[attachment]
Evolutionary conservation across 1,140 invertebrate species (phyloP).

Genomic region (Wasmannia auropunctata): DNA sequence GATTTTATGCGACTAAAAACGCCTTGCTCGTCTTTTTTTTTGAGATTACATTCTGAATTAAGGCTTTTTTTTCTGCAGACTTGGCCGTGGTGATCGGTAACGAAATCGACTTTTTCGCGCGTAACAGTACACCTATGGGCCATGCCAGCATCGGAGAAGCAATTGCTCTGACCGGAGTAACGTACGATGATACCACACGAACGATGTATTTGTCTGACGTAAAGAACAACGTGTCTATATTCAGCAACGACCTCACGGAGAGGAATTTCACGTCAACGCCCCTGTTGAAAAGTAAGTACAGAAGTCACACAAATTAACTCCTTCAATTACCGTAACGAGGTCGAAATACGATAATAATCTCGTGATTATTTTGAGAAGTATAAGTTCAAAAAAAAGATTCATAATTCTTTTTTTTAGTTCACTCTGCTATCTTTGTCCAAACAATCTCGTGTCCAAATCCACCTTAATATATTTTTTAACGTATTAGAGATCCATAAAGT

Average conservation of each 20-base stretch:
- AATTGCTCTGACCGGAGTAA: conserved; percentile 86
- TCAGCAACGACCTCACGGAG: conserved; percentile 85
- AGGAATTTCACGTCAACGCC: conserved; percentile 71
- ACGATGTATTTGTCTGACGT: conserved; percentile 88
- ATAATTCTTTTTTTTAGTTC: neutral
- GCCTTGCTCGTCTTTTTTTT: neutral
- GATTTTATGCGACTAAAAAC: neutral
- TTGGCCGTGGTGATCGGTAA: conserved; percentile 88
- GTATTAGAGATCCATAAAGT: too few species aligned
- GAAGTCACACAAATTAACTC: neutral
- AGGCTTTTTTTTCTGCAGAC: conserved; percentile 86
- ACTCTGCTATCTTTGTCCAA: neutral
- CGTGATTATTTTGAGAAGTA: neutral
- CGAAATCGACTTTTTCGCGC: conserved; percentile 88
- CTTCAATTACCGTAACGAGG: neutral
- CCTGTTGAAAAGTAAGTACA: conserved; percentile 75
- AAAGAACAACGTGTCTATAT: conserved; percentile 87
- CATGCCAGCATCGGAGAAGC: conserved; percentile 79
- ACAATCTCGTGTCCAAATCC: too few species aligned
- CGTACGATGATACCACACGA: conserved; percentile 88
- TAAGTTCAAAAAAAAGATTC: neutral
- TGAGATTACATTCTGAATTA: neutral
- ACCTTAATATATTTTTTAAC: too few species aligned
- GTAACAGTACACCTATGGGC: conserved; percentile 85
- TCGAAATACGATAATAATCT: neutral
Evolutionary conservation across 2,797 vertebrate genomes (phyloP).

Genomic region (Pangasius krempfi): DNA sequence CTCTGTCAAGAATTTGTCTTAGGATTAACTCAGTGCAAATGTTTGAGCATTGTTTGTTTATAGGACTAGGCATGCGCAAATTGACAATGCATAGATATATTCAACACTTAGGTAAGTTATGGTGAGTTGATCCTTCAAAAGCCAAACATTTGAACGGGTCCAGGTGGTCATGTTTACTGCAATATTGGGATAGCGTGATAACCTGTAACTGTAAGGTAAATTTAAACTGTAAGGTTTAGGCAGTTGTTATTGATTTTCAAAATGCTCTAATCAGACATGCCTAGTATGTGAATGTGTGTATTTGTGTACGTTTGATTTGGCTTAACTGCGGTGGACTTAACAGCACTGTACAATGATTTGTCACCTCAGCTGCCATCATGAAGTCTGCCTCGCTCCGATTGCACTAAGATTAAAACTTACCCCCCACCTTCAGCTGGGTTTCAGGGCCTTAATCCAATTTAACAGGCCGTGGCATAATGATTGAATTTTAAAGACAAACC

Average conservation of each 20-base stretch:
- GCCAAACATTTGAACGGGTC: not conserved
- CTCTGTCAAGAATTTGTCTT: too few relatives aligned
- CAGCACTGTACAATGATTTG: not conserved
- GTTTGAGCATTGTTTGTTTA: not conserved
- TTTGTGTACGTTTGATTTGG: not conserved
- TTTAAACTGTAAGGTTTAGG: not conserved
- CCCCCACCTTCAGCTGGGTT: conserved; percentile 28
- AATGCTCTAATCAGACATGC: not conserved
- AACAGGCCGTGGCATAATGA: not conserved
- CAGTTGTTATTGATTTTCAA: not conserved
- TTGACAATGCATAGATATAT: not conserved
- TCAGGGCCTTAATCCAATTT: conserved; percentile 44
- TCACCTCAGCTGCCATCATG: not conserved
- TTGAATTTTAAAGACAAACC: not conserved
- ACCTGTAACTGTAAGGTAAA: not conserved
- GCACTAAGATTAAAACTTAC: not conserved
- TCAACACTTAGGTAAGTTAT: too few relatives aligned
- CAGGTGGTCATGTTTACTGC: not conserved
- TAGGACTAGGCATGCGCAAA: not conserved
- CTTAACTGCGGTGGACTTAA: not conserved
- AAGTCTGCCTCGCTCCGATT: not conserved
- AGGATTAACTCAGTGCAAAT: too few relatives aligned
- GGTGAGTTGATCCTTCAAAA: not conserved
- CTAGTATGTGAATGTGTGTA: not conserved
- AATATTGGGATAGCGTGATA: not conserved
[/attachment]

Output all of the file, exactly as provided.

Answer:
Evolutionary conservation across 1,140 invertebrate species (phyloP).

Genomic region (Wasmannia auropunctata): DNA sequence GATTTTATGCGACTAAAAACGCCTTGCTCGTCTTTTTTTTTGAGATTACATTCTGAATTAAGGCTTTTTTTTCTGCAGACTTGGCCGTGGTGATCGGTAACGAAATCGACTTTTTCGCGCGTAACAGTACACCTATGGGCCATGCCAGCATCGGAGAAGCAATTGCTCTGACCGGAGTAACGTACGATGATACCACACGAACGATGTATTTGTCTGACGTAAAGAACAACGTGTCTATATTCAGCAACGACCTCACGGAGAGGAATTTCACGTCAACGCCCCTGTTGAAAAGTAAGTACAGAAGTCACACAAATTAACTCCTTCAATTACCGTAACGAGGTCGAAATACGATAATAATCTCGTGATTATTTTGAGAAGTATAAGTTCAAAAAAAAGATTCATAATTCTTTTTTTTAGTTCACTCTGCTATCTTTGTCCAAACAATCTCGTGTCCAAATCCACCTTAATATATTTTTTAACGTATTAGAGATCCATAAAGT

Average conservation of each 20-base stretch:
- AATTGCTCTGACCGGAGTAA: conserved; percentile 86
- TCAGCAACGACCTCACGGAG: conserved; percentile 85
- AGGAATTTCACGTCAACGCC: conserved; percentile 71
- ACGATGTATTTGTCTGACGT: conserved; percentile 88
- ATAATTCTTTTTTTTAGTTC: neutral
- GCCTTGCTCGTCTTTTTTTT: neutral
- GATTTTATGCGACTAAAAAC: neutral
- TTGGCCGTGGTGATCGGTAA: conserved; percentile 88
- GTATTAGAGATCCATAAAGT: too few species aligned
- GAAGTCACACAAATTAACTC: neutral
- AGGCTTTTTTTTCTGCAGAC: conserved; percentile 86
- ACTCTGCTATCTTTGTCCAA: neutral
- CGTGATTATTTTGAGAAGTA: neutral
- CGAAATCGACTTTTTCGCGC: conserved; percentile 88
- CTTCAATTACCGTAACGAGG: neutral
- CCTGTTGAAAAGTAAGTACA: conserved; percentile 75
- AAAGAACAACGTGTCTATAT: conserved; percentile 87
- CATGCCAGCATCGGAGAAGC: conserved; percentile 79
- ACAATCTCGTGTCCAAATCC: too few species aligned
- CGTACGATGATACCACACGA: conserved; percentile 88
- TAAGTTCAAAAAAAAGATTC: neutral
- TGAGATTACATTCTGAATTA: neutral
- ACCTTAATATATTTTTTAAC: too few species aligned
- GTAACAGTACACCTATGGGC: conserved; percentile 85
- TCGAAATACGATAATAATCT: neutral
Evolutionary conservation across 2,797 vertebrate genomes (phyloP).

Genomic region (Pangasius krempfi): DNA sequence CTCTGTCAAGAATTTGTCTTAGGATTAACTCAGTGCAAATGTTTGAGCATTGTTTGTTTATAGGACTAGGCATGCGCAAATTGACAATGCATAGATATATTCAACACTTAGGTAAGTTATGGTGAGTTGATCCTTCAAAAGCCAAACATTTGAACGGGTCCAGGTGGTCATGTTTACTGCAATATTGGGATAGCGTGATAACCTGTAACTGTAAGGTAAATTTAAACTGTAAGGTTTAGGCAGTTGTTATTGATTTTCAAAATGCTCTAATCAGACATGCCTAGTATGTGAATGTGTGTATTTGTGTACGTTTGATTTGGCTTAACTGCGGTGGACTTAACAGCACTGTACAATGATTTGTCACCTCAGCTGCCATCATGAAGTCTGCCTCGCTCCGATTGCACTAAGATTAAAACTTACCCCCCACCTTCAGCTGGGTTTCAGGGCCTTAATCCAATTTAACAGGCCGTGGCATAATGATTGAATTTTAAAGACAAACC

Average conservation of each 20-base stretch:
- GCCAAACATTTGAACGGGTC: not conserved
- CTCTGTCAAGAATTTGTCTT: too few relatives aligned
- CAGCACTGTACAATGATTTG: not conserved
- GTTTGAGCATTGTTTGTTTA: not conserved
- TTTGTGTACGTTTGATTTGG: not conserved
- TTTAAACTGTAAGGTTTAGG: not conserved
- CCCCCACCTTCAGCTGGGTT: conserved; percentile 28
- AATGCTCTAATCAGACATGC: not conserved
- AACAGGCCGTGGCATAATGA: not conserved
- CAGTTGTTATTGATTTTCAA: not conserved
- TTGACAATGCATAGATATAT: not conserved
- TCAGGGCCTTAATCCAATTT: conserved; percentile 44
- TCACCTCAGCTGCCATCATG: not conserved
- TTGAATTTTAAAGACAAACC: not conserved
- ACCTGTAACTGTAAGGTAAA: not conserved
- GCACTAAGATTAAAACTTAC: not conserved
- TCAACACTTAGGTAAGTTAT: too few relatives aligned
- CAGGTGGTCATGTTTACTGC: not conserved
- TAGGACTAGGCATGCGCAAA: not conserved
- CTTAACTGCGGTGGACTTAA: not conserved
- AAGTCTGCCTCGCTCCGATT: not conserved
- AGGATTAACTCAGTGCAAAT: too few relatives aligned
- GGTGAGTTGATCCTTCAAAA: not conserved
- CTAGTATGTGAATGTGTGTA: not conserved
- AATATTGGGATAGCGTGATA: not conserved